Attacking AP for bias, Malkin proves hers

The conservative blogger gets some facts wrong.


Alex Koppelman
March 13, 2008 1:42AM (UTC)

Monday night, conservative blogger and columnist Michelle Malkin put up a new post on her blog, one purporting to show that the Associated Press -- "The Cheney/KBR-deranged Associated Press," she called it -- had, because of bias, twisted the facts for an article. The AP article focused on a recent report prepared by the Defense Department's inspector general. The report reveals that an audit found water quality problems at five U.S. bases in Iraq, and that three of those sites were run by contractor KBR Inc., which was owned at the time by Vice President Dick Cheney's former company, Halliburton.

As she attempted to prove the AP's misdeeds, though, what Malkin really showed was that she is as capable of twisting facts as anyone. In more than one instance Malkin even presented wrongdoing by KBR as if it were evidence in the company's favor.

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In her post, Malkin attempted to show that the AP had left relevant facts about the report out of its article. She wrote:

There are 59 water production (treatment) sites in Iraq -- 37 operated by contractors and 22 operated by the US military. The report detailing problems with water monitoring and treatment identified three contractor-operated facilities and two military-operated facilities that did not meet standards.

That's 5 out of 59.

Wouldn't know it, though, unless you read the report.

That's true. That's absolutely true. But then, there's another fact that you wouldn't know unless you read the report, one Malkin left out even as she accused the AP of the same offense.

If you read Malkin's post alone, your natural assumption would be that the inspector general had cleared the other 54 sites. But not all 59 sites were part of the audit; only six were. That is, five out of the six sites studied -- including all three of the KBR sites -- had problems, and we have no data on the rest. But Malkin exploited the inspector general's sampling method to imply, to borrow a phrase, that the absence of evidence was evidence of absence. By doing so, she greatly diminished the potential severity of the problem.

Then, Malkin said:

Ready for more things you wouldn't know? Page 2 of the report states clearly: "Although there was no way to determine whether water provided by the contractors and military water purification units caused disease, contractors and military units responsible for water operations must always ensure that water provided to the forces meets all established standards and is safe to use."

(The emphasis is Malkin's.)

There, Malkin may have a case, but not much of one. The AP's article did include a caveat similar to the one in the report: "It was impossible to link the dirty water definitively to all the illnesses, according to the report." That could have been worded better, as it seems to say that some of the illnesses could be definitively linked to water. But, in fairness, none of them could, because of a Catch-22 Malkin used to her advantage: How can you definitively show anything about the impact of water quality issues if half the problem was that no one was monitoring water quality? What the report establishes instead is pretty solid circumstantial evidence, evidence Malkin never mentioned.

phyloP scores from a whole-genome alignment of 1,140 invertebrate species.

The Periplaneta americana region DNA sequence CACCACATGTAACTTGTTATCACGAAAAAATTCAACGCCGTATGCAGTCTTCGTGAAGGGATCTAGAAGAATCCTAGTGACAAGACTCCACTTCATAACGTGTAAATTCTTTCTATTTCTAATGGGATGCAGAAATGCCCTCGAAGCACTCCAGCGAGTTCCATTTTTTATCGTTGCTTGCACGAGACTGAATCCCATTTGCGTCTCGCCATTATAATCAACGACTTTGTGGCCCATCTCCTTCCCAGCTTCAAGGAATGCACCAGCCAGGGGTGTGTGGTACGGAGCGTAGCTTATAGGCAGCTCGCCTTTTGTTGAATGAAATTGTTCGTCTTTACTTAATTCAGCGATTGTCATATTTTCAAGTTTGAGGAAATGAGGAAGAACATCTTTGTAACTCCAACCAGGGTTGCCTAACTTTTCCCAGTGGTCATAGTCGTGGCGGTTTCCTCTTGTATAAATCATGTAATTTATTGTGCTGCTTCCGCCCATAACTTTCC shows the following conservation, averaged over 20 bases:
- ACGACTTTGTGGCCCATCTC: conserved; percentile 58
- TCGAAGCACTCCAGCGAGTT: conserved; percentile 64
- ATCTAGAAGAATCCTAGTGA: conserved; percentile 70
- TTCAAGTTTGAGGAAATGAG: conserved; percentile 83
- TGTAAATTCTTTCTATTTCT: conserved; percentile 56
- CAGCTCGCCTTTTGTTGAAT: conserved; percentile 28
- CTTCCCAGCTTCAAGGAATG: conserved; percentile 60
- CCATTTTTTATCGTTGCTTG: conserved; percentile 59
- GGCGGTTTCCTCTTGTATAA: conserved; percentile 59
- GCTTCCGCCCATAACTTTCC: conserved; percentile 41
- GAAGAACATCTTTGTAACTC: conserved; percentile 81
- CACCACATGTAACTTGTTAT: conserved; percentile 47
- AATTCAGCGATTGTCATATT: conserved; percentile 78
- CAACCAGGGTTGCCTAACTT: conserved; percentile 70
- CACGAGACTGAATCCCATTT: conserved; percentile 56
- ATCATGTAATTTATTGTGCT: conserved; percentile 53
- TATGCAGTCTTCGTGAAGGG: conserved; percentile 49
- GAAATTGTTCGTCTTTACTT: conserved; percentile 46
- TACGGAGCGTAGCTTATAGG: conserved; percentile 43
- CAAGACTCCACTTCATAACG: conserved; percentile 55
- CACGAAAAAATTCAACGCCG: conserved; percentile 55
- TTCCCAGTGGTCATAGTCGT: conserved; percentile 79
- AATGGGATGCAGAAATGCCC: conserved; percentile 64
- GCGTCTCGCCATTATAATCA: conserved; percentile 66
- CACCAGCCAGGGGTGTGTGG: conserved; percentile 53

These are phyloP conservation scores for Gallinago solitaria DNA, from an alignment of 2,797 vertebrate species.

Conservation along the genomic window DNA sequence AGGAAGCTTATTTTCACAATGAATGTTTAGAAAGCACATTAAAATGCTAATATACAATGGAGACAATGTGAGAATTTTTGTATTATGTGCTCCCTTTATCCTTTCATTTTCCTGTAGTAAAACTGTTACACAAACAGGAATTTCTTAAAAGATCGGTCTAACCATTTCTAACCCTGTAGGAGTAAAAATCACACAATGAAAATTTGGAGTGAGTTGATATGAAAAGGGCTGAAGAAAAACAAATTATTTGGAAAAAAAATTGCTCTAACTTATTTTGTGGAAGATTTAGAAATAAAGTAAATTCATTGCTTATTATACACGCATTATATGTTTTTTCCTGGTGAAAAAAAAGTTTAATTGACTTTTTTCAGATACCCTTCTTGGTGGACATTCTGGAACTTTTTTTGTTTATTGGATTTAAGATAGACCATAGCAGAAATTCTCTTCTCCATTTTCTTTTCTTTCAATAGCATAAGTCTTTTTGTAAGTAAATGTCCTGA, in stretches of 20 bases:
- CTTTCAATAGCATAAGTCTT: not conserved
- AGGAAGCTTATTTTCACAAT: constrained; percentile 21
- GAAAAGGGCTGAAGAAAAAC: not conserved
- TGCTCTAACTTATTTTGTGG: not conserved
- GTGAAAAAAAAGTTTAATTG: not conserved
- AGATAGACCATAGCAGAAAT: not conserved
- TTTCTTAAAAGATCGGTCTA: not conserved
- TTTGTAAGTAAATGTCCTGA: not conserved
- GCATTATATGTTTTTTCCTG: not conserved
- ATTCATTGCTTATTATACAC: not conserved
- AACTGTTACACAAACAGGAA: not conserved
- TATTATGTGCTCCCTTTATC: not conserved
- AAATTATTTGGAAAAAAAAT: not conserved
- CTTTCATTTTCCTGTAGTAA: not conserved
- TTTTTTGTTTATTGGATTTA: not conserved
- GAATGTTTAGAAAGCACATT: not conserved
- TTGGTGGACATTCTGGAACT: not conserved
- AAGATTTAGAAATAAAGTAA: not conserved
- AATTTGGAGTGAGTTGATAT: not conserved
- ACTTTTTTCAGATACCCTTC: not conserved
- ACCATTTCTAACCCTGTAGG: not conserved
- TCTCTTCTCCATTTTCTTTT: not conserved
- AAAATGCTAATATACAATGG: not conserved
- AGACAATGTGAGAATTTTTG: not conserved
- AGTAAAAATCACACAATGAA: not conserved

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At one of the KBR sites studied, the company was, contrary to regulations, using chlorinated wastewater "to fill personal hygiene facilities." Additionally, it was not monitoring water quality at point-of-use storage, and did not tell preventive medicine personnel -- who were not performing their required quality tests either -- about the wastewater usage. KBR had used the wastewater this way for almost two years, but it stopped rather abruptly on Feb. 3, 2006. The practice ended because medical personnel suspected it was making U.S. troops sick -- in late January, local medical personnel reported a sudden and dramatic rise in bacterial infections, leading to water quality testing and finally the revelation of what was going on -- and when it ended, the number of suspected water-related illnesses dropped dramatically. And though Malkin mentions that KBR took corrective action (she cited it as a point in KBR's favor that the AP had left out) she somehow neglected discussion of the positive results seen when that happened, leaving her readers ignorant of one key bit of evidence of a link between KBR's practice and illnesses in troops.

Malkin pulled a similar trick with her treatment of another excerpt of the report. The AP noted that a survey of troops had revealed reports that bathwater at one base had been at times discolored and had an unusual odor. Malkin contrasted this with the report excerpt, which read, in part, "Although the interview results seemingly corroborate allegations that unsafe water was supplied to U.S. forces at Ar Ramadi, the physical observations alone do not delineate water quality."

And again, that's true -- but, again, Malkin leaves out an important detail: The audit was conducted only after the reported problems had ended. There was no way to be absolutely sure about whether the water supplied was safe or not because, again, KBR had conducted no water quality testing during the period in question.

Malkin did not respond to e-mails seeking comment.

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Alex Koppelman

Alex Koppelman is a staff writer for Salon.

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